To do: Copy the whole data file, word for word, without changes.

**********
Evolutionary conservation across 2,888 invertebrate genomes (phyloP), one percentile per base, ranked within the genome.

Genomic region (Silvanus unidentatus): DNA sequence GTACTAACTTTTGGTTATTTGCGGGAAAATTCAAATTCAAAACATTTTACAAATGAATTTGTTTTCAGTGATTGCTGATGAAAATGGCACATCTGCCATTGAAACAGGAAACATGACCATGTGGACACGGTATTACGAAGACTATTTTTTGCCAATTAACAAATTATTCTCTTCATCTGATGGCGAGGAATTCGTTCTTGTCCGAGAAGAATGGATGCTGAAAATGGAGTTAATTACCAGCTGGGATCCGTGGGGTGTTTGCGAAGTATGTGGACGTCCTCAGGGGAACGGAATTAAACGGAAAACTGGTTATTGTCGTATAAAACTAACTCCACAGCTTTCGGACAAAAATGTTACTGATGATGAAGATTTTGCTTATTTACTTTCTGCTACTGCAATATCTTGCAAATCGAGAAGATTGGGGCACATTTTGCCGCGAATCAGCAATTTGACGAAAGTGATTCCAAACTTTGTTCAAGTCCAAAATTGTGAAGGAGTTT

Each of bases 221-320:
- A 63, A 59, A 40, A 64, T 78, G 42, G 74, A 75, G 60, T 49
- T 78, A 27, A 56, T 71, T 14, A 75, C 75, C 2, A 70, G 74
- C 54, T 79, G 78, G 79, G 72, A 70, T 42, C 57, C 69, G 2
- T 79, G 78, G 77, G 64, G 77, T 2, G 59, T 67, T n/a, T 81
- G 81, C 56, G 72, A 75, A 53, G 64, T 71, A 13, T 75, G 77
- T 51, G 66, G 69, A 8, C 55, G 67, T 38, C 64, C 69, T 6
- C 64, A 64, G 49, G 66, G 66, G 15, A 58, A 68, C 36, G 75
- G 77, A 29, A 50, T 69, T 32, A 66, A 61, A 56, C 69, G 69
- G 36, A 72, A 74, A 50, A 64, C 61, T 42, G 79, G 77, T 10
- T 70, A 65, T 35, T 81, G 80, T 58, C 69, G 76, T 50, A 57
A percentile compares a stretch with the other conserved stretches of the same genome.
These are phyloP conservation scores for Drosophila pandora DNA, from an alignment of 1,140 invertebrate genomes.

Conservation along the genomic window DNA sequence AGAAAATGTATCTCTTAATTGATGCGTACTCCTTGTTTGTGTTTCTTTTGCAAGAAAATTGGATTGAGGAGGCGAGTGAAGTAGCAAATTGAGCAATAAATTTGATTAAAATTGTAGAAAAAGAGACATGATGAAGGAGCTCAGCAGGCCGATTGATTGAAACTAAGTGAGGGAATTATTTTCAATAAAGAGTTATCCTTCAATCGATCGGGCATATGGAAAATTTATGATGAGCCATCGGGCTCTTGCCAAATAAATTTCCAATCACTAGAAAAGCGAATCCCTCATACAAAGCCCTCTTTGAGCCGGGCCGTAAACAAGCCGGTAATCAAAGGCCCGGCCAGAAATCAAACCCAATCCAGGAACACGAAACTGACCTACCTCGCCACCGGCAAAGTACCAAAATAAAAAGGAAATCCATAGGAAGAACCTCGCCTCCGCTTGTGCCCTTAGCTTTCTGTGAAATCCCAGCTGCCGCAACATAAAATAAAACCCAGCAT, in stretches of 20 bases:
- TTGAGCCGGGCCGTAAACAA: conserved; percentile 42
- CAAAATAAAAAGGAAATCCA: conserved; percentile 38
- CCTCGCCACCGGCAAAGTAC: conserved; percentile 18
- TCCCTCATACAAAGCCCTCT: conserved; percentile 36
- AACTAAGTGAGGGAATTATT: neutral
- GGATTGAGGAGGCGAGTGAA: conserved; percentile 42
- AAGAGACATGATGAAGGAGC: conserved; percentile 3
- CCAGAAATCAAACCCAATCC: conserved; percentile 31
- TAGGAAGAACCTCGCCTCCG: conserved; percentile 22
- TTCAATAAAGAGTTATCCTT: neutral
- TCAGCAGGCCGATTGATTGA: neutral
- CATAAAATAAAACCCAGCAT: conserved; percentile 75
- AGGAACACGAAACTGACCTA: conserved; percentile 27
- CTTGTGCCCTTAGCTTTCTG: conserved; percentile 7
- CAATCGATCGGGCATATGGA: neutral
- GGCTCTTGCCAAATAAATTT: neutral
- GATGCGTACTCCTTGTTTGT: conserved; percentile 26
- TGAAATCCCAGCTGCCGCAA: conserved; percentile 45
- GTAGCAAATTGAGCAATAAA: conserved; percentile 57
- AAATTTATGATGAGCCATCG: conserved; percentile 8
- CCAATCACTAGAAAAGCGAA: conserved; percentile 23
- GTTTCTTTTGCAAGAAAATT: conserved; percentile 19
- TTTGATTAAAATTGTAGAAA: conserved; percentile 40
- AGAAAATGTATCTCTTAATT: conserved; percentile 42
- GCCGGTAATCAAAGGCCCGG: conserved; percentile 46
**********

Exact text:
Evolutionary conservation across 2,888 invertebrate genomes (phyloP), one percentile per base, ranked within the genome.

Genomic region (Silvanus unidentatus): DNA sequence GTACTAACTTTTGGTTATTTGCGGGAAAATTCAAATTCAAAACATTTTACAAATGAATTTGTTTTCAGTGATTGCTGATGAAAATGGCACATCTGCCATTGAAACAGGAAACATGACCATGTGGACACGGTATTACGAAGACTATTTTTTGCCAATTAACAAATTATTCTCTTCATCTGATGGCGAGGAATTCGTTCTTGTCCGAGAAGAATGGATGCTGAAAATGGAGTTAATTACCAGCTGGGATCCGTGGGGTGTTTGCGAAGTATGTGGACGTCCTCAGGGGAACGGAATTAAACGGAAAACTGGTTATTGTCGTATAAAACTAACTCCACAGCTTTCGGACAAAAATGTTACTGATGATGAAGATTTTGCTTATTTACTTTCTGCTACTGCAATATCTTGCAAATCGAGAAGATTGGGGCACATTTTGCCGCGAATCAGCAATTTGACGAAAGTGATTCCAAACTTTGTTCAAGTCCAAAATTGTGAAGGAGTTT

Each of bases 221-320:
- A 63, A 59, A 40, A 64, T 78, G 42, G 74, A 75, G 60, T 49
- T 78, A 27, A 56, T 71, T 14, A 75, C 75, C 2, A 70, G 74
- C 54, T 79, G 78, G 79, G 72, A 70, T 42, C 57, C 69, G 2
- T 79, G 78, G 77, G 64, G 77, T 2, G 59, T 67, T n/a, T 81
- G 81, C 56, G 72, A 75, A 53, G 64, T 71, A 13, T 75, G 77
- T 51, G 66, G 69, A 8, C 55, G 67, T 38, C 64, C 69, T 6
- C 64, A 64, G 49, G 66, G 66, G 15, A 58, A 68, C 36, G 75
- G 77, A 29, A 50, T 69, T 32, A 66, A 61, A 56, C 69, G 69
- G 36, A 72, A 74, A 50, A 64, C 61, T 42, G 79, G 77, T 10
- T 70, A 65, T 35, T 81, G 80, T 58, C 69, G 76, T 50, A 57
A percentile compares a stretch with the other conserved stretches of the same genome.
These are phyloP conservation scores for Drosophila pandora DNA, from an alignment of 1,140 invertebrate genomes.

Conservation along the genomic window DNA sequence AGAAAATGTATCTCTTAATTGATGCGTACTCCTTGTTTGTGTTTCTTTTGCAAGAAAATTGGATTGAGGAGGCGAGTGAAGTAGCAAATTGAGCAATAAATTTGATTAAAATTGTAGAAAAAGAGACATGATGAAGGAGCTCAGCAGGCCGATTGATTGAAACTAAGTGAGGGAATTATTTTCAATAAAGAGTTATCCTTCAATCGATCGGGCATATGGAAAATTTATGATGAGCCATCGGGCTCTTGCCAAATAAATTTCCAATCACTAGAAAAGCGAATCCCTCATACAAAGCCCTCTTTGAGCCGGGCCGTAAACAAGCCGGTAATCAAAGGCCCGGCCAGAAATCAAACCCAATCCAGGAACACGAAACTGACCTACCTCGCCACCGGCAAAGTACCAAAATAAAAAGGAAATCCATAGGAAGAACCTCGCCTCCGCTTGTGCCCTTAGCTTTCTGTGAAATCCCAGCTGCCGCAACATAAAATAAAACCCAGCAT, in stretches of 20 bases:
- TTGAGCCGGGCCGTAAACAA: conserved; percentile 42
- CAAAATAAAAAGGAAATCCA: conserved; percentile 38
- CCTCGCCACCGGCAAAGTAC: conserved; percentile 18
- TCCCTCATACAAAGCCCTCT: conserved; percentile 36
- AACTAAGTGAGGGAATTATT: neutral
- GGATTGAGGAGGCGAGTGAA: conserved; percentile 42
- AAGAGACATGATGAAGGAGC: conserved; percentile 3
- CCAGAAATCAAACCCAATCC: conserved; percentile 31
- TAGGAAGAACCTCGCCTCCG: conserved; percentile 22
- TTCAATAAAGAGTTATCCTT: neutral
- TCAGCAGGCCGATTGATTGA: neutral
- CATAAAATAAAACCCAGCAT: conserved; percentile 75
- AGGAACACGAAACTGACCTA: conserved; percentile 27
- CTTGTGCCCTTAGCTTTCTG: conserved; percentile 7
- CAATCGATCGGGCATATGGA: neutral
- GGCTCTTGCCAAATAAATTT: neutral
- GATGCGTACTCCTTGTTTGT: conserved; percentile 26
- TGAAATCCCAGCTGCCGCAA: conserved; percentile 45
- GTAGCAAATTGAGCAATAAA: conserved; percentile 57
- AAATTTATGATGAGCCATCG: conserved; percentile 8
- CCAATCACTAGAAAAGCGAA: conserved; percentile 23
- GTTTCTTTTGCAAGAAAATT: conserved; percentile 19
- TTTGATTAAAATTGTAGAAA: conserved; percentile 40
- AGAAAATGTATCTCTTAATT: conserved; percentile 42
- GCCGGTAATCAAAGGCCCGG: conserved; percentile 46